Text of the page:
Tips and Advice

Febuary 22, 2018

Tick Bites While Traveling

Our Story

While navigating my husband through the traffic of an unfamiliar city to find a restaurant, I heard my oldest daughter say with some urgency in her voice:

Mommy, there's a bug in her armpit! You need to look at this!
She was pointing at her sister in horror. The youngest looked at her armpit and started to panic.
What? Mommy! There's a bug! Ouch!

Crumbs, we had missed the turn for the restaurant. The hysteria in the back seat reached Mount Everest heights. My hopes of mashed potatoes and gravy were now slim to none if this wasn’t dealt with. Resigned, I turned to my husband.

Better pull over, honey, it sounds like we might have a problem here.
What he really meant was:
Where in the world do you think I can stop, look at this traffic?
I ignored the subtleties.
Right here at this gas station will do. Hurry!
I urged my driver.

We stopped abruptly at the gas station. I quickly yanked my kid out and proceeded to a preliminary examination. Dear me!

It's a tick!
First one the kids ever had, and we had to be on the road! I tried hard not to panic. Thankfully, the nurse part of my brain kicked in.

Get me the tweezers; they're in the red travel bag.
In my head:
This is disgusting... Keep it together, you can do this, just grab it real close to the skin and hold tight and pull straight out gently yet firmly. I hate doing this! Get out of there, you bug! Oh sugar! I pulled too hard and broke the head off. It’s still inside the skin. Great!
Fighting the urge to look away and maybe vomit, I took a deep breath. I couldn’t let my daughter know how I really felt. Now, what could I clean this with?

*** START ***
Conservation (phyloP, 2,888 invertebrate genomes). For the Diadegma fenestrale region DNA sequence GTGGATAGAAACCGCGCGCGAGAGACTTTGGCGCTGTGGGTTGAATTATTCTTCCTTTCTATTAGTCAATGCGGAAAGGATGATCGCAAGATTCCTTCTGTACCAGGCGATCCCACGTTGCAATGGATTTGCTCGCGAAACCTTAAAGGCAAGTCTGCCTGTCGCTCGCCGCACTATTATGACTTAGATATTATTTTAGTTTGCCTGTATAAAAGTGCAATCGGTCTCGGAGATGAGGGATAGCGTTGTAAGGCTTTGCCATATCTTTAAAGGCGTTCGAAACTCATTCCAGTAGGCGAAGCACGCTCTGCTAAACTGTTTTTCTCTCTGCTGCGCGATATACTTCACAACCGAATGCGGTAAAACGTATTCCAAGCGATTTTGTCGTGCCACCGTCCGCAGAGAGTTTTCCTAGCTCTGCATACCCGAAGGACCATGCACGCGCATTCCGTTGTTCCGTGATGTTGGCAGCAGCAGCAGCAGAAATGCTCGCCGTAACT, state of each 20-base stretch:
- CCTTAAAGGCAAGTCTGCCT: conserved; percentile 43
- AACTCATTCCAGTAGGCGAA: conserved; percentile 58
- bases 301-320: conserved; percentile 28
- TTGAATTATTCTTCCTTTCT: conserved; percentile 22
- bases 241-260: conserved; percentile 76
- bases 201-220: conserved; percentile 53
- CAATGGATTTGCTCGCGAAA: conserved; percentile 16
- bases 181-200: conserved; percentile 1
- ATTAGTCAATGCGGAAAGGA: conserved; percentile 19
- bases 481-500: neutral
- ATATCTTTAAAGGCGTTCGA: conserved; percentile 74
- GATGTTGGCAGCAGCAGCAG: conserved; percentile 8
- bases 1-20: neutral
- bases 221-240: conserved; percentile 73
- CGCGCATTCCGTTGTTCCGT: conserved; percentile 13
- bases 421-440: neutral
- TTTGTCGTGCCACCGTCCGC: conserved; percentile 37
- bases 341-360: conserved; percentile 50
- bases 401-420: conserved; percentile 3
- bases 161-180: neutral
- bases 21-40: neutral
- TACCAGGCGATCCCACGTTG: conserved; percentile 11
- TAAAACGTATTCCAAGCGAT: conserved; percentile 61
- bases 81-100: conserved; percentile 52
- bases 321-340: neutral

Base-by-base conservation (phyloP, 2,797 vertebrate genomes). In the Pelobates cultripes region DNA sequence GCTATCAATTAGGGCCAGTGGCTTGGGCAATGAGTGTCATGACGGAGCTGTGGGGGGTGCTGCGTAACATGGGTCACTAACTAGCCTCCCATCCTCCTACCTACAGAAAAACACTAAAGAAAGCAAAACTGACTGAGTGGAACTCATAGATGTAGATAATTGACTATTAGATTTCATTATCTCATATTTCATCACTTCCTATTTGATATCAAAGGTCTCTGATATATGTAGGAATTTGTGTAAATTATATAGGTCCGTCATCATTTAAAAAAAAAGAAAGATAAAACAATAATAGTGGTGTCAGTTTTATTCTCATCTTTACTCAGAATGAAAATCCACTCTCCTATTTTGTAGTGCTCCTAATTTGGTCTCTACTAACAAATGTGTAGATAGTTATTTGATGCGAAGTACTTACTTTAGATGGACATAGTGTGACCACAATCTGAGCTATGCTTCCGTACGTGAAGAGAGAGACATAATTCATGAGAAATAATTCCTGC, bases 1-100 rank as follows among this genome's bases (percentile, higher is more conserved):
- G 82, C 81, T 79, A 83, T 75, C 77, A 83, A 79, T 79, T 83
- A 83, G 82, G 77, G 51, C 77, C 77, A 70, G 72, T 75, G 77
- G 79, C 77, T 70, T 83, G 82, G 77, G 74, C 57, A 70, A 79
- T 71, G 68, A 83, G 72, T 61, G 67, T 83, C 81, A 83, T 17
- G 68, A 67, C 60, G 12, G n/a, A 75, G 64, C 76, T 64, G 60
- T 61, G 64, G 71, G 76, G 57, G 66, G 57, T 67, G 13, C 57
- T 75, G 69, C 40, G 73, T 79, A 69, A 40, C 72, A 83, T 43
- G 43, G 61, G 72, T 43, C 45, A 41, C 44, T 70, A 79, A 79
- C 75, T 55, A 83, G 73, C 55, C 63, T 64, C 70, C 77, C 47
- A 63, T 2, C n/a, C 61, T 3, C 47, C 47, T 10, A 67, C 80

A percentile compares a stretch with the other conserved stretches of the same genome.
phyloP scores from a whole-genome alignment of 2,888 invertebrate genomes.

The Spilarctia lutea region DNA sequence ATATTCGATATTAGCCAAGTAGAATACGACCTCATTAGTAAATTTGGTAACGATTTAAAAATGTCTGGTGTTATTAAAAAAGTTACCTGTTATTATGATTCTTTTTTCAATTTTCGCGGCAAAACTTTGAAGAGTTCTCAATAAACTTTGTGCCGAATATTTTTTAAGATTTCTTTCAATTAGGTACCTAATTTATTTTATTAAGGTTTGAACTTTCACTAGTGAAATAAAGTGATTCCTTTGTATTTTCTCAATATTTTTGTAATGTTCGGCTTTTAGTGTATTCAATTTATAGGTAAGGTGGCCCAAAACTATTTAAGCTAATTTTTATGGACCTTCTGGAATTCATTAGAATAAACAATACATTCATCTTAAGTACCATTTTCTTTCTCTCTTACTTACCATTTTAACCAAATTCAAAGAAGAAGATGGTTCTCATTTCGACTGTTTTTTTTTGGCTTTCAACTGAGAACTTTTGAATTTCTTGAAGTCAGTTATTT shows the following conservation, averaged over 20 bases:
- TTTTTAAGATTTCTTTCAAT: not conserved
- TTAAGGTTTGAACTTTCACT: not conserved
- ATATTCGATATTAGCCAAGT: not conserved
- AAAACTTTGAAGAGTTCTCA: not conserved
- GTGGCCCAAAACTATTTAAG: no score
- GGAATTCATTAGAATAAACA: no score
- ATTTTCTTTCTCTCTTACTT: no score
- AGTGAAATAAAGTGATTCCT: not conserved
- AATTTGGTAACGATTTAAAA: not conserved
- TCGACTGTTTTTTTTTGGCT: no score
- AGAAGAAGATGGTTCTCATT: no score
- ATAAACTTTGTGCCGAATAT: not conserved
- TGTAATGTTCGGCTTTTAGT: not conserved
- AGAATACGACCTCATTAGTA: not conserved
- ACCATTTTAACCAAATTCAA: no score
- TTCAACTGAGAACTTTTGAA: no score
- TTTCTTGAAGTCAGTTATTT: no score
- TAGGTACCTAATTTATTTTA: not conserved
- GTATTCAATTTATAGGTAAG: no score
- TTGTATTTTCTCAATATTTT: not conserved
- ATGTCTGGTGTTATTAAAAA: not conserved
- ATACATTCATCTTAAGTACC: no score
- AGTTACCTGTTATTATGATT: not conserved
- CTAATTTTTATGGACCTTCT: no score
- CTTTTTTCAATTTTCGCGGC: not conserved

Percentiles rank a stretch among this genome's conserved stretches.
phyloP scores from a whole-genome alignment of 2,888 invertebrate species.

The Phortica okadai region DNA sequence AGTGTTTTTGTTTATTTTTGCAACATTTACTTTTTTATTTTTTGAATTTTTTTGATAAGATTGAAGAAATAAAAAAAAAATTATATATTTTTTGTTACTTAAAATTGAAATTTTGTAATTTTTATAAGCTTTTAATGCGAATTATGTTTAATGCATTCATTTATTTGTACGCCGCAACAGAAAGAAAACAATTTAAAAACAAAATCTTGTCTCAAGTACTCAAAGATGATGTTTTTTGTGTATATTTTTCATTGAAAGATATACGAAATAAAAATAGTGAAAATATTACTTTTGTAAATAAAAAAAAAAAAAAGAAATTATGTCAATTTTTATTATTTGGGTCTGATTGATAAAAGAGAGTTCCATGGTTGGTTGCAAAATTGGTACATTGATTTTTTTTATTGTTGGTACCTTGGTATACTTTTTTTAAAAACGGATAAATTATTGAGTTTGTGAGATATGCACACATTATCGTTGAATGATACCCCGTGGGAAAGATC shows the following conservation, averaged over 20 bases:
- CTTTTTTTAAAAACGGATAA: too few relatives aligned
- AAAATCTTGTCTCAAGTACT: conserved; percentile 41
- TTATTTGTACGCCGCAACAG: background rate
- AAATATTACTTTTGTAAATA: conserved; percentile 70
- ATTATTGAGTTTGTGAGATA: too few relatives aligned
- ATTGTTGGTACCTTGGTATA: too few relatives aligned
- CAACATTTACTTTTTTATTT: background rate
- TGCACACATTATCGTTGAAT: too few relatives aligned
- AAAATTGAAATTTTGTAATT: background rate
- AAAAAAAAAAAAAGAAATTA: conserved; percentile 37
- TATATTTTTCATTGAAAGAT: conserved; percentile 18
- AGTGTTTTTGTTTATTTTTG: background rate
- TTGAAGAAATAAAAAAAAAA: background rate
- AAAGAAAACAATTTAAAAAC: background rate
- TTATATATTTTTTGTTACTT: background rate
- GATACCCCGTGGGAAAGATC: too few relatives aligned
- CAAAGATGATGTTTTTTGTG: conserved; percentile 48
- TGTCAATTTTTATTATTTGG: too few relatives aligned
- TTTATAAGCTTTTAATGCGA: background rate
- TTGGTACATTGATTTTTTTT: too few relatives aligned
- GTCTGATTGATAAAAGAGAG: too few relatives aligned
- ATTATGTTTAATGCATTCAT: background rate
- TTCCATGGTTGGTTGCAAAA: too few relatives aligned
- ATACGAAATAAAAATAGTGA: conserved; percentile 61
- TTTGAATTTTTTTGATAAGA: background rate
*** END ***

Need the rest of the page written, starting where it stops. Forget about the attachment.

Pass me the hand sanitizer.
I thoroughly sanitized her arm, the tweezers and my hands. Then I used my calm, nothing-out-of-the-ordinary-to-see-here Mom voice.
It's all right, it's out now. It will hurt for a while still. Let's go eat something.

A practical man, my husband asked if maybe we shouldn’t keep the tick to have it tested.

It's a tick from New York, where we went hiking. It was probably in her jacket sleeve when she just put it on 5 minutes ago. We're in Tennessee now. We’re going to be in Louisiana tomorrow and Mexico in 3 days. Our best option is to keep looking at the site for the bull's eye rash and hope she doesn't get it.
We marked the outline of the welt with an ink pen and showed it to a pharmacist in Alabama. To our relief, it all turned out to be much ado about nothing.

Avoid Direct Contact with Ticks

  • Avoid wooded and brushy areas with high grass and leaf litter.
  • Walk in the center of trails.
  • Repel ticks on skin and clothing with appropriate repellant.

How to Remove a Tick

  1. Use fine-tipped tweezers to grasp the tick as close to the skin’s surface as possible.
  2. Pull upward with steady, even pressure. Don’t twist or jerk the tick, this can cause the mouth parts to break off and remain in the skin. If this happens, remove the mouth parts with tweezers. If you are unable to do it easily, leave it alone and let the skin heal.
  3. After removing the tick, thoroughly clean the tick bite area and your hands with rubbing alcohol or soap and water.
  4. Never crush a tick with your finger. Dispose of a live tick by submersing it in alcohol, placing it in a sealed container/bag, wrapping it tightly in tape or flushing it down the toilet.

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